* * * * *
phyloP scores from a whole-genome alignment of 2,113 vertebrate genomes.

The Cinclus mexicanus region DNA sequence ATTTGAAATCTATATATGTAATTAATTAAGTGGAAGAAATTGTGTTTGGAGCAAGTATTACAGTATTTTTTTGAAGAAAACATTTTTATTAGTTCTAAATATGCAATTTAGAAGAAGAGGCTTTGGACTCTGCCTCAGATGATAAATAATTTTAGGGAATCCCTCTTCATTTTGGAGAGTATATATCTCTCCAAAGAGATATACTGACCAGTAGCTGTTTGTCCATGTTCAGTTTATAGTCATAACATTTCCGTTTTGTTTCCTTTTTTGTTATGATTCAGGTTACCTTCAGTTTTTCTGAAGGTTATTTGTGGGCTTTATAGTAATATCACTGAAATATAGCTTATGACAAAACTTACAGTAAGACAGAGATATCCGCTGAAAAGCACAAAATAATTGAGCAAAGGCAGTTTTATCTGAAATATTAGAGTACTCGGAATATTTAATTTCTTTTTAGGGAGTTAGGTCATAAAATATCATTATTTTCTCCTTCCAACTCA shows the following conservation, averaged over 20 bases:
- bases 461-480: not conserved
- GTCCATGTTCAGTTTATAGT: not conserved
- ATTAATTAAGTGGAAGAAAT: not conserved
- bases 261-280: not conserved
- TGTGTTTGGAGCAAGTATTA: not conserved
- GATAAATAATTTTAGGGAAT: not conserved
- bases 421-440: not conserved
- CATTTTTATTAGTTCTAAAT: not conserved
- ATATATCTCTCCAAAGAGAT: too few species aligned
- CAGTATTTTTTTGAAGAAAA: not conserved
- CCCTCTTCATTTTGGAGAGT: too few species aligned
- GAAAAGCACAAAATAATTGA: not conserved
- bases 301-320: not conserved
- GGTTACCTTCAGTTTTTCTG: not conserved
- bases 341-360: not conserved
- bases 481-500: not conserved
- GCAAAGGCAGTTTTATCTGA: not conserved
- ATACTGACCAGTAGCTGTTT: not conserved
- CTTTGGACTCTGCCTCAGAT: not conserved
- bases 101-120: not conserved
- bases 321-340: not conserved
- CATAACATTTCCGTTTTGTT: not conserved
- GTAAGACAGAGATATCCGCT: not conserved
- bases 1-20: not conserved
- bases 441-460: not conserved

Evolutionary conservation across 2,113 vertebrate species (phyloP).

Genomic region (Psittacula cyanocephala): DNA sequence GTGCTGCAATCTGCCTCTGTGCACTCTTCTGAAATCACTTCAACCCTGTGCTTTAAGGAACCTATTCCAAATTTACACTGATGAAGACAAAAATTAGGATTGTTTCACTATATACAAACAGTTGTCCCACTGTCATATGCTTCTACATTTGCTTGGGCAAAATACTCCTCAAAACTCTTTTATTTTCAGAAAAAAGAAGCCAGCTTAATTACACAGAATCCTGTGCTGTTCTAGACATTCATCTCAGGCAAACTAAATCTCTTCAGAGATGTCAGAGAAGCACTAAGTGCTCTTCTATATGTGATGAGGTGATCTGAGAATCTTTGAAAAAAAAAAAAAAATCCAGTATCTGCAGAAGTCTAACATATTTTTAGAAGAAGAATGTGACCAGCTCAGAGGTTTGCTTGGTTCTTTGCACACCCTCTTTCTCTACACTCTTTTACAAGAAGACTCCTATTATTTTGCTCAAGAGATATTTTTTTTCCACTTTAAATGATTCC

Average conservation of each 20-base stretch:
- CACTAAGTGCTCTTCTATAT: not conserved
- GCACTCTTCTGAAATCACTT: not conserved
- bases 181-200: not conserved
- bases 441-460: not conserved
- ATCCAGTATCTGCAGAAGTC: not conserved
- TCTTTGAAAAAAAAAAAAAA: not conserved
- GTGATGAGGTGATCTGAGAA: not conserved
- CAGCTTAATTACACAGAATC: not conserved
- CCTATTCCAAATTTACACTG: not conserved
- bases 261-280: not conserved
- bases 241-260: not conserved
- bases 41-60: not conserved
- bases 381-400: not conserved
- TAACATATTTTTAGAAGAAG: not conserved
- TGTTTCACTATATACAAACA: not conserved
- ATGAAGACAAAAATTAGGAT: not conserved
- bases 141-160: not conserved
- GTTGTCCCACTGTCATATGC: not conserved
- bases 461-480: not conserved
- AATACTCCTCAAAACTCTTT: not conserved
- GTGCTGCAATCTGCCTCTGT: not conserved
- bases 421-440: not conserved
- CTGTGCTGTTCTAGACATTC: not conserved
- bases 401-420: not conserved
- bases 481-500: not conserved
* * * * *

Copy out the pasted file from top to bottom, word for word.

phyloP scores from a whole-genome alignment of 2,113 vertebrate genomes.

The Cinclus mexicanus region DNA sequence ATTTGAAATCTATATATGTAATTAATTAAGTGGAAGAAATTGTGTTTGGAGCAAGTATTACAGTATTTTTTTGAAGAAAACATTTTTATTAGTTCTAAATATGCAATTTAGAAGAAGAGGCTTTGGACTCTGCCTCAGATGATAAATAATTTTAGGGAATCCCTCTTCATTTTGGAGAGTATATATCTCTCCAAAGAGATATACTGACCAGTAGCTGTTTGTCCATGTTCAGTTTATAGTCATAACATTTCCGTTTTGTTTCCTTTTTTGTTATGATTCAGGTTACCTTCAGTTTTTCTGAAGGTTATTTGTGGGCTTTATAGTAATATCACTGAAATATAGCTTATGACAAAACTTACAGTAAGACAGAGATATCCGCTGAAAAGCACAAAATAATTGAGCAAAGGCAGTTTTATCTGAAATATTAGAGTACTCGGAATATTTAATTTCTTTTTAGGGAGTTAGGTCATAAAATATCATTATTTTCTCCTTCCAACTCA shows the following conservation, averaged over 20 bases:
- bases 461-480: not conserved
- GTCCATGTTCAGTTTATAGT: not conserved
- ATTAATTAAGTGGAAGAAAT: not conserved
- bases 261-280: not conserved
- TGTGTTTGGAGCAAGTATTA: not conserved
- GATAAATAATTTTAGGGAAT: not conserved
- bases 421-440: not conserved
- CATTTTTATTAGTTCTAAAT: not conserved
- ATATATCTCTCCAAAGAGAT: too few species aligned
- CAGTATTTTTTTGAAGAAAA: not conserved
- CCCTCTTCATTTTGGAGAGT: too few species aligned
- GAAAAGCACAAAATAATTGA: not conserved
- bases 301-320: not conserved
- GGTTACCTTCAGTTTTTCTG: not conserved
- bases 341-360: not conserved
- bases 481-500: not conserved
- GCAAAGGCAGTTTTATCTGA: not conserved
- ATACTGACCAGTAGCTGTTT: not conserved
- CTTTGGACTCTGCCTCAGAT: not conserved
- bases 101-120: not conserved
- bases 321-340: not conserved
- CATAACATTTCCGTTTTGTT: not conserved
- GTAAGACAGAGATATCCGCT: not conserved
- bases 1-20: not conserved
- bases 441-460: not conserved

Evolutionary conservation across 2,113 vertebrate species (phyloP).

Genomic region (Psittacula cyanocephala): DNA sequence GTGCTGCAATCTGCCTCTGTGCACTCTTCTGAAATCACTTCAACCCTGTGCTTTAAGGAACCTATTCCAAATTTACACTGATGAAGACAAAAATTAGGATTGTTTCACTATATACAAACAGTTGTCCCACTGTCATATGCTTCTACATTTGCTTGGGCAAAATACTCCTCAAAACTCTTTTATTTTCAGAAAAAAGAAGCCAGCTTAATTACACAGAATCCTGTGCTGTTCTAGACATTCATCTCAGGCAAACTAAATCTCTTCAGAGATGTCAGAGAAGCACTAAGTGCTCTTCTATATGTGATGAGGTGATCTGAGAATCTTTGAAAAAAAAAAAAAAATCCAGTATCTGCAGAAGTCTAACATATTTTTAGAAGAAGAATGTGACCAGCTCAGAGGTTTGCTTGGTTCTTTGCACACCCTCTTTCTCTACACTCTTTTACAAGAAGACTCCTATTATTTTGCTCAAGAGATATTTTTTTTCCACTTTAAATGATTCC

Average conservation of each 20-base stretch:
- CACTAAGTGCTCTTCTATAT: not conserved
- GCACTCTTCTGAAATCACTT: not conserved
- bases 181-200: not conserved
- bases 441-460: not conserved
- ATCCAGTATCTGCAGAAGTC: not conserved
- TCTTTGAAAAAAAAAAAAAA: not conserved
- GTGATGAGGTGATCTGAGAA: not conserved
- CAGCTTAATTACACAGAATC: not conserved
- CCTATTCCAAATTTACACTG: not conserved
- bases 261-280: not conserved
- bases 241-260: not conserved
- bases 41-60: not conserved
- bases 381-400: not conserved
- TAACATATTTTTAGAAGAAG: not conserved
- TGTTTCACTATATACAAACA: not conserved
- ATGAAGACAAAAATTAGGAT: not conserved
- bases 141-160: not conserved
- GTTGTCCCACTGTCATATGC: not conserved
- bases 461-480: not conserved
- AATACTCCTCAAAACTCTTT: not conserved
- GTGCTGCAATCTGCCTCTGT: not conserved
- bases 421-440: not conserved
- CTGTGCTGTTCTAGACATTC: not conserved
- bases 401-420: not conserved
- bases 481-500: not conserved